Ruth was secretary of the Gateshead branch of the National Union of Women’s Suffrage Societies and, during the First World War, she also worked for the Soldiers and Sailors Families’ Association.
There is now a commemorative blue plaque on the wall of Home House to the sisters, who put up the money to buy the Little Theatre site and construct the building.
The sisters were members of the Progressive Players company, formed by Gateshead Independent Labour Party Amateur Dramatic Club, and they took an active part in the production of plays. Ruth had adapted a version of Thomas Wilson’s The Pitman’s Pay about Thomas Hepburn, the miners’ union pioneer, which successfully toured the North East during the 1920s.
Ruth, who with sister Hope had joined the Newcastle Quakers, became a prominent Labour politician in Gateshead during the 1930s and was present at the opening of both the Redheugh and Sunderland Road libraries.
In 1925, she took over as editor of the monthly newspaper, Gateshead Labour News, and in 1929 she was elected as a Labour councillor .
In 1966, Ruth became the first woman to be made a Freeman of Gateshead. She died in 1976.
Phil Begg’s installation is at Shipley Art Gallery Lounge, Gateshead from today until February 28.
The diaries are also an influence on actress and writer Tracy Gillman’s installation The Handmaidens of Death, based on munitions workers, at Tyne Wear Archives from Friday until February 23.
Entries from Ruth Dodds’s diaries:
Aug 5th, 1914
So war is actually declared against Germany. I am so glad Father keeps urging us not to show panic & be frightened; or alter our plans…
Father went to Durham today in a carriage full of the 8th Durham Territorials. Pit hinnies all who have never obeyed any man’s order, rowdy lads, with the pitman’s low-legged slouch to serve for marching, strong & short & ignorant but all in the highest spirits.
Father can’t think how the pitmen are ever to be drilled into shape.”
On working in Armstrong’s armaments factory:
When I was at work in shop 40 on Saturday last this commonplace, vulgar music-hall like song came into my head & I nearly wept over it.
On Sunday when I thought of it I felt too much ashamed to write it down. But today I got a book of poetry out of the Lit & Phil & the preface is all about writing poetry out of emotions roused by the things you are really in touch with & see & feel every day, even if they are of necessity in vulgar language. So I wrote it down after all.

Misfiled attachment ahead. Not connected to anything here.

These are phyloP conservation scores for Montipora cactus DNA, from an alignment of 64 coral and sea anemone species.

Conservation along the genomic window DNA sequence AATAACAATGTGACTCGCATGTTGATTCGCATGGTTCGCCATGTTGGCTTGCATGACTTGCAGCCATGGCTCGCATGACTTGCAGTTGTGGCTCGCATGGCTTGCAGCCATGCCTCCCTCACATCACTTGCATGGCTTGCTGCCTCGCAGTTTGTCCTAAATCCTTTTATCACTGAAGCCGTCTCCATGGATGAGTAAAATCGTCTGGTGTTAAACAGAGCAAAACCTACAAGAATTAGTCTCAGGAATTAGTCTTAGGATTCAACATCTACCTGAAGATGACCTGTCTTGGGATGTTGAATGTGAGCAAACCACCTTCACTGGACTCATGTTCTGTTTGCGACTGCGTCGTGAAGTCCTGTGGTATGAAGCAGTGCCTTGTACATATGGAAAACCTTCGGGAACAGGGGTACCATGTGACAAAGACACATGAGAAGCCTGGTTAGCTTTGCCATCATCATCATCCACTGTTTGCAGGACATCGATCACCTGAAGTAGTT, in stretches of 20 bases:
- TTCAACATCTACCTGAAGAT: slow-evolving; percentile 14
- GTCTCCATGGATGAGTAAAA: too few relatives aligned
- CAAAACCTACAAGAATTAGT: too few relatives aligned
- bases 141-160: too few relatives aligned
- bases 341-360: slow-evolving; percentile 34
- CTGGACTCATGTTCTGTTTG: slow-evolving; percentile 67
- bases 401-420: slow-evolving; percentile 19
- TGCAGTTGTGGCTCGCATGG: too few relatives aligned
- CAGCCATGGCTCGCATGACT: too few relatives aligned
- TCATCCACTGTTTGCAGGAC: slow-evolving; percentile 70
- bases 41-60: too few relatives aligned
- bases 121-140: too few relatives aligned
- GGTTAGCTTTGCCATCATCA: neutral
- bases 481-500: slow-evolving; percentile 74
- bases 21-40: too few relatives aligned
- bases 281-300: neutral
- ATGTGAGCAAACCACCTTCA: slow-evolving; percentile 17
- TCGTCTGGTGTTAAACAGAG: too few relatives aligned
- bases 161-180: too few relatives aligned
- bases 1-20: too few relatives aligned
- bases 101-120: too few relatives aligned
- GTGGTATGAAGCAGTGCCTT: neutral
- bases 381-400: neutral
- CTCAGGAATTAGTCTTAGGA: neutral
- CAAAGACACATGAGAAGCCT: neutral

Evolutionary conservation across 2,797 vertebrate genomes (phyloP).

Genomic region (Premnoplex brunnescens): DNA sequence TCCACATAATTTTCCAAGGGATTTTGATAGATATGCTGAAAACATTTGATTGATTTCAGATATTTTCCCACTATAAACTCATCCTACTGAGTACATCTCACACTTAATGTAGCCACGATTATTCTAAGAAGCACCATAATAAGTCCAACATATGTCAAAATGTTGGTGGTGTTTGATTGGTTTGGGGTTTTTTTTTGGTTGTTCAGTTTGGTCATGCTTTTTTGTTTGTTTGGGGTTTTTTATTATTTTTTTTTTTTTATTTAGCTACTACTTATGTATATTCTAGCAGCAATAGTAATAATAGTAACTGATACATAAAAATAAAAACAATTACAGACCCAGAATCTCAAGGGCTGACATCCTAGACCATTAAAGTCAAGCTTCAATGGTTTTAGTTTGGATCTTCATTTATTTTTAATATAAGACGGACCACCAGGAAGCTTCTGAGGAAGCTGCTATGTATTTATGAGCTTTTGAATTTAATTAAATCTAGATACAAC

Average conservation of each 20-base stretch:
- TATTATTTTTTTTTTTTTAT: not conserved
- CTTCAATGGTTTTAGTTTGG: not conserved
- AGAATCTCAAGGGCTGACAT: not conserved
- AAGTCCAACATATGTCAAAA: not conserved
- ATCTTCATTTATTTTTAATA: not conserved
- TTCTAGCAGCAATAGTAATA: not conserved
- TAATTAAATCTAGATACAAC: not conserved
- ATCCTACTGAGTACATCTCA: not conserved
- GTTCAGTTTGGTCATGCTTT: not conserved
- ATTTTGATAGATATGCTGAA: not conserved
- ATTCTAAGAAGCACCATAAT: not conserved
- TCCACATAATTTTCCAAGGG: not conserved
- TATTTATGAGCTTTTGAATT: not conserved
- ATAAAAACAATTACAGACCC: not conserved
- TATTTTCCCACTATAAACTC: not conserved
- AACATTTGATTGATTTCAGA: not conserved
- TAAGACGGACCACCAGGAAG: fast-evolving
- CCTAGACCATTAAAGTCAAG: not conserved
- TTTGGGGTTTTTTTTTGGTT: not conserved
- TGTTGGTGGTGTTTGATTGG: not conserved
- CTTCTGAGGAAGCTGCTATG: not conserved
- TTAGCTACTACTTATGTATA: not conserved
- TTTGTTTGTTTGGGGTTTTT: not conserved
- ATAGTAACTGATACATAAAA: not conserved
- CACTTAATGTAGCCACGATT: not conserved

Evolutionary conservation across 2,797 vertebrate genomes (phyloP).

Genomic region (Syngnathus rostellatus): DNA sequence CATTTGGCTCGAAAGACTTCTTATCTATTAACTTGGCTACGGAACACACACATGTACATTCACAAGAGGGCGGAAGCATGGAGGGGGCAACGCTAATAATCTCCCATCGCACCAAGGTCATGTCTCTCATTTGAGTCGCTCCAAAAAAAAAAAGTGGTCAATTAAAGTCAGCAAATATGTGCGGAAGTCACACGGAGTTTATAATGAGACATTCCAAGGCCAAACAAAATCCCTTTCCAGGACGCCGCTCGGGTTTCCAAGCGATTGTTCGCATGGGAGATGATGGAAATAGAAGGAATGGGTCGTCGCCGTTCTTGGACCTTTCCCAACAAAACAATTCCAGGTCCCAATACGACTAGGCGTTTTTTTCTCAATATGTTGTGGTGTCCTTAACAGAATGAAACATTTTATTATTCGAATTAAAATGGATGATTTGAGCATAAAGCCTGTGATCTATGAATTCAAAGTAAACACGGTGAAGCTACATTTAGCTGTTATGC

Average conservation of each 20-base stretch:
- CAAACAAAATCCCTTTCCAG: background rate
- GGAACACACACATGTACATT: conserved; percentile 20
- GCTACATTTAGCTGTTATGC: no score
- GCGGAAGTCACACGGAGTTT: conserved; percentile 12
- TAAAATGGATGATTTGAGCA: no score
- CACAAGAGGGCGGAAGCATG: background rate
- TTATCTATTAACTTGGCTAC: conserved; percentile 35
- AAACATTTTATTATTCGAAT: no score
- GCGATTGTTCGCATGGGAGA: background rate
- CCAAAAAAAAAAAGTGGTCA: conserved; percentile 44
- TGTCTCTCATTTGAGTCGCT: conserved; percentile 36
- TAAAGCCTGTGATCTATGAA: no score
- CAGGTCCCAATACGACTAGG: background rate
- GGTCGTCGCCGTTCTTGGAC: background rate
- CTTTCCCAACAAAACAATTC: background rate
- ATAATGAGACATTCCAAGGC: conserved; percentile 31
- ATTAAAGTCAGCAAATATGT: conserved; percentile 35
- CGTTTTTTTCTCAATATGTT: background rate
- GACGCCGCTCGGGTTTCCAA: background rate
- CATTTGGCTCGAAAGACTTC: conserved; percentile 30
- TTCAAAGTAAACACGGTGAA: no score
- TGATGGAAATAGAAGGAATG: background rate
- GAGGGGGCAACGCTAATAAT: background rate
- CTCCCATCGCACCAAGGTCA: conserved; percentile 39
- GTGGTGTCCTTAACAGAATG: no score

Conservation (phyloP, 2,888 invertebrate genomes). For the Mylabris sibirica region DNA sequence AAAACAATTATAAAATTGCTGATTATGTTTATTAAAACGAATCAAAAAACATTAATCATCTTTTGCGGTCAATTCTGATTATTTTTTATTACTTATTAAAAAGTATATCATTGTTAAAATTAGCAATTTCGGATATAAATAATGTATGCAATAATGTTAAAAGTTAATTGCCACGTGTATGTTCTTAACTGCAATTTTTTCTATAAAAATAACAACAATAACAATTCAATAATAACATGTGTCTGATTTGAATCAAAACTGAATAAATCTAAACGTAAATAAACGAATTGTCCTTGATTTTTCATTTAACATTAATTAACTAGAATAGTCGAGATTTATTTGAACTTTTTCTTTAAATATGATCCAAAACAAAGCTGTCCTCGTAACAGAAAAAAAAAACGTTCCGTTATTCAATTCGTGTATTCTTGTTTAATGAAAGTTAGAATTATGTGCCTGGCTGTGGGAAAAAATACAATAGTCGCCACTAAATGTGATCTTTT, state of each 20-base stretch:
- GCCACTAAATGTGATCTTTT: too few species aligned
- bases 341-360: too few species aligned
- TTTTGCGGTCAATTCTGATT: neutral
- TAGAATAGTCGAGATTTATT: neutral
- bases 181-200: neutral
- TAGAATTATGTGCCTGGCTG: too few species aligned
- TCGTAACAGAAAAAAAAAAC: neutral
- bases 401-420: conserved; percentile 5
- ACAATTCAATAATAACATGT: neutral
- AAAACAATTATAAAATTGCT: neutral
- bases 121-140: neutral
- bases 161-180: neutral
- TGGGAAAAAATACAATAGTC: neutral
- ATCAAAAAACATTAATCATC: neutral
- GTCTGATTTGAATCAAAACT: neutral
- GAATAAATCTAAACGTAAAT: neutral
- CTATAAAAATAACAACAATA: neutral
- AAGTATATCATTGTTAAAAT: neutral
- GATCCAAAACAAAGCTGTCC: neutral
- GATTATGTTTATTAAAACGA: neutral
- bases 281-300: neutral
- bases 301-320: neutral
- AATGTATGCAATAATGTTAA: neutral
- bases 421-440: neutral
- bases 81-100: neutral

Nov 6, 1915:
I had a good day at Armstrong’s yesterday & did 108 fuses.
It’s a curious thing I can’t pray so much now. I should like to pray for victory, but somehow it seems a contradiction to expect God to interfere in a war. God is God of all the world, & how can he fight for Germany or England?
The Holmes’s are taking in a Belgian baby. I cant help thinking that we ought to. Of course it would be horrid if it was a nasty child, but if one got it small enough that would hardly show.
I’m proud of our war motto “Business as usual”. It is worthy of a nation of shopkeepers; that is a finer thing to be than a nation of soldiers.
Nov 28th, 1915:
We had rather a nice time at Armstrong’s last night & I made great friends with Billy the foreman. He saw the first girls taken on over 16 years ago, & saw them all sent away after the south African war. “So I know all their ways,“ he said. “I’ve had some experience of women – I’ve studied them.”
“I wonder what the result is?”, I asked
“The result is I got married“, he said triumphantly
How I hate the times with no sympathy for any but the well-to-do! Men are so apt to be like that: to think that if you’re comfortable you’re worthy, & the poorer you are the worse you must be.
And no relief is to be given to women who are found to drink! What about their children? And would I (for one) drink if I lived in one of those holes? I should think so! “